Rheumatoid Arthritis Facts

This is one of the dozens of different conditions which is labeled arthritis. Rather than specifically being a joint condition, rheumatoid arthritis is both an inflammatory disorder and an autoimmune condition. It’s a progressive disease that can lead to severe joint deformity over time and debilitating pain and inflammation [1].

Early treatment for this disease leads to a much better prognosis, so if you are experiencing joint or other symptoms, check with a doctor immediately. Unfortunately, there is no cure for this condition. However, there are several treatments for rheumatoid arthritis, including medicine, rest, surgery, and exercise [2].

Why Does Rheumatoid Arthritis Develop?

The true cause of rheumatoid arthritis is still being researched, there’s no real consensus yet on this point. However, there are many risk factors [3] [1]:

  • Gender – For some unknown reason, women have a higher risk of developing the symptoms of rheumatoid arthritis compared to men.
  • Genetics – There is a hereditary component to rheumatoid arthritis. If a close relative was diagnosed with the condition, this increases your chances of developing it. This is especially true if it’s an immediate family member like a parent.
  • Injury – If you have a joint injury or bone fracture, it can increase your chances of developing the symptoms of rheumatoid arthritis later on in life. Trauma to these areas can lead to an ongoing inflammatory condition.
  • Periodontal Disease – There’s evidence that the bacteria associated with certain types of periodontal disease can cause rheumatoid arthritis. A review in Current Opinions in Rheumatology examined the strong link between periodontal disease and this condition.
  • Obesity – Being obese is a big risk factor for developing this disease. This is particularly the case for women under the age of 55. According to the Arthritis Foundation, obesity can also worsen existing symptoms of rheumatoid arthritis, lessen the efficacy of some medications, and lead to future health issues.

Possible Signs of Rheumatoid Arthritis


With many conditions, the early symptoms are quite different from the actual condition itself. However, the signs of rheumatoid arthritis are similar to the early warning symptoms. They include joint tenderness, swelling, stiffness, pain, warmth, redness, and possibly joint deformity [2].

There may also be loss of joint function and range of motion. Other symptoms of rheumatoid arthritis may include fever, depression, anemia, and limping. Normally many joints are involved on both sides of the body [2].

Indications of Rheumatoid Arthritis

There are several symptoms of rheumatoid arthritis. Some of the most common are:

  • Swollen Joints – One of the primary signs of rheumatoid arthritis is swollen, inflamed joints. As this is an inflammatory disease, the joints are often under attack in this way.
  • Joint Pain – Swollen joints tend to go along with a lot of pain, as the inflammation causes blood to go flowing to the area. The swelling can touch nerves around the joints and then press against them. There are some excellent home remedies for RA, which can lessen joint pain.
  • Stiffness – Stiffness is one of the symptoms of rheumatoid arthritis, which tends to occur when there’s not enough lubrication in the space between the joints. This lack of moisture makes movement difficult and can lead to problems with flexibility and mobility.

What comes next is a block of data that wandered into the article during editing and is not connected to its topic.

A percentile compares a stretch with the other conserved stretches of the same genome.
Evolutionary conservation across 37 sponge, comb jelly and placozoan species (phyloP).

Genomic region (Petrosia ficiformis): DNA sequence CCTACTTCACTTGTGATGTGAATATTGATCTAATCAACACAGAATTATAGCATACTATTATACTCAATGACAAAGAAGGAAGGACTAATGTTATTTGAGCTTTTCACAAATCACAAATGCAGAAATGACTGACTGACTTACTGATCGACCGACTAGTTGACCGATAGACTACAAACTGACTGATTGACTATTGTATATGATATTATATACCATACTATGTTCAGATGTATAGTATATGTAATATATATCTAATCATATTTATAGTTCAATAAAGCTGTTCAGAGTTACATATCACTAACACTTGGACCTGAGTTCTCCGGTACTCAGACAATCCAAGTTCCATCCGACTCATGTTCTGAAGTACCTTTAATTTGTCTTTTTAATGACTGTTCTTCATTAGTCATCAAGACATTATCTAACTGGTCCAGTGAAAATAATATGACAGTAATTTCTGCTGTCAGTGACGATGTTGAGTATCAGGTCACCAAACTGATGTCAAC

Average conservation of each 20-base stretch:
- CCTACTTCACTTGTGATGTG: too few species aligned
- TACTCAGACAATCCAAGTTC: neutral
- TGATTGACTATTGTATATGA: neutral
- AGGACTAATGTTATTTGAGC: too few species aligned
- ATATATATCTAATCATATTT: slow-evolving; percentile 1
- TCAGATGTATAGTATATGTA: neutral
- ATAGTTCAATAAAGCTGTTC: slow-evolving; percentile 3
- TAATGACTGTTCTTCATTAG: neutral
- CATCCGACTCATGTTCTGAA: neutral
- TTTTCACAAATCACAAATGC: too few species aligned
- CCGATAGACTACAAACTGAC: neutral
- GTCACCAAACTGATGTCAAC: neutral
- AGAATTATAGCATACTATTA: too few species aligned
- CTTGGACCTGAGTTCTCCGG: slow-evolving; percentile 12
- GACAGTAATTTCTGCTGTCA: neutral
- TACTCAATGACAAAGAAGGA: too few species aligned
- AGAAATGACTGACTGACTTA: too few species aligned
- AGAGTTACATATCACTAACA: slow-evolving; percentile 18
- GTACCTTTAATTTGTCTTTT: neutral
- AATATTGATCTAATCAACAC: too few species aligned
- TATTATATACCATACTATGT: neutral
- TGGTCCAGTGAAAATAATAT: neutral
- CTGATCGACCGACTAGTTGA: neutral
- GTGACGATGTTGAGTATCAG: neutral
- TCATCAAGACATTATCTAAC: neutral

• Loss of Range of Motion – Stiffness, and swelling make movement difficult, and this leads to loss of range of motion. This is the extent to which your joints can move. This loss makes it very difficult to carry out daily tasks.
  • Fatigue – Fighting with pain and inflammation can make you extremely tired. One of the signs of rheumatoid arthritis is extreme fatigue, and it can add more hardship to an already challenging disease.
  • Rheumatoid Nodules – These are hard little lumps of skin that develop near the joints in about 25% of people with rheumatoid arthritis. They do not occur in any other known condition.

How Doctors Recognize Rheumatoid Arthritis?


It’s not easy for a doctor to diagnose rheumatoid arthritis because the symptoms are similar to some other conditions, like some types of arthritis. The physician will begin with a physical exam and check your joints carefully for inflammation, warmth, and tenderness. They will ask you about your physical symptoms and your family history.

If the doctor sees some of the signs of rheumatoid arthritis, he or she may request some common blood tests, which assess for this disease. For example, one test looks for rheumatoid antibodies, while another examines inflammation levels.

After the doctor decides to diagnose rheumatoid arthritis, he or she may request an MRI or ultrasound to see how the disease has progressed, and an x-ray to watch the progression of the condition and follow up with treatment.

Rheumatoid Arthritis Therapeutics

The physician will diagnose rheumatoid arthritis and following this, he or she will discuss your treatment options. An article in the Journal of Clinical Medicine discussed current therapeutic options in treating arthritis.

There are some medications that may be recommended for pain and inflammation, such as non-steroidal anti-inflammatory medication, acetaminophen, or corticosteroids [1].

There are also biologic agents that target the immune system and prevent it from doing further damage. Also, disease-modifying antirheumatic drugs slow the course and the condition and prevent further tissue harm [1].

Another common and useful treatment for this condition is physiotherapy and/or occupational therapy. A physical therapist will teach you safe exercises for strengthening the joints and bringing back your mobility. An occupational therapist will provide you with tools that will make it easier to get through your day and teach you easier ways of accomplishing things that won’t harm your joints further.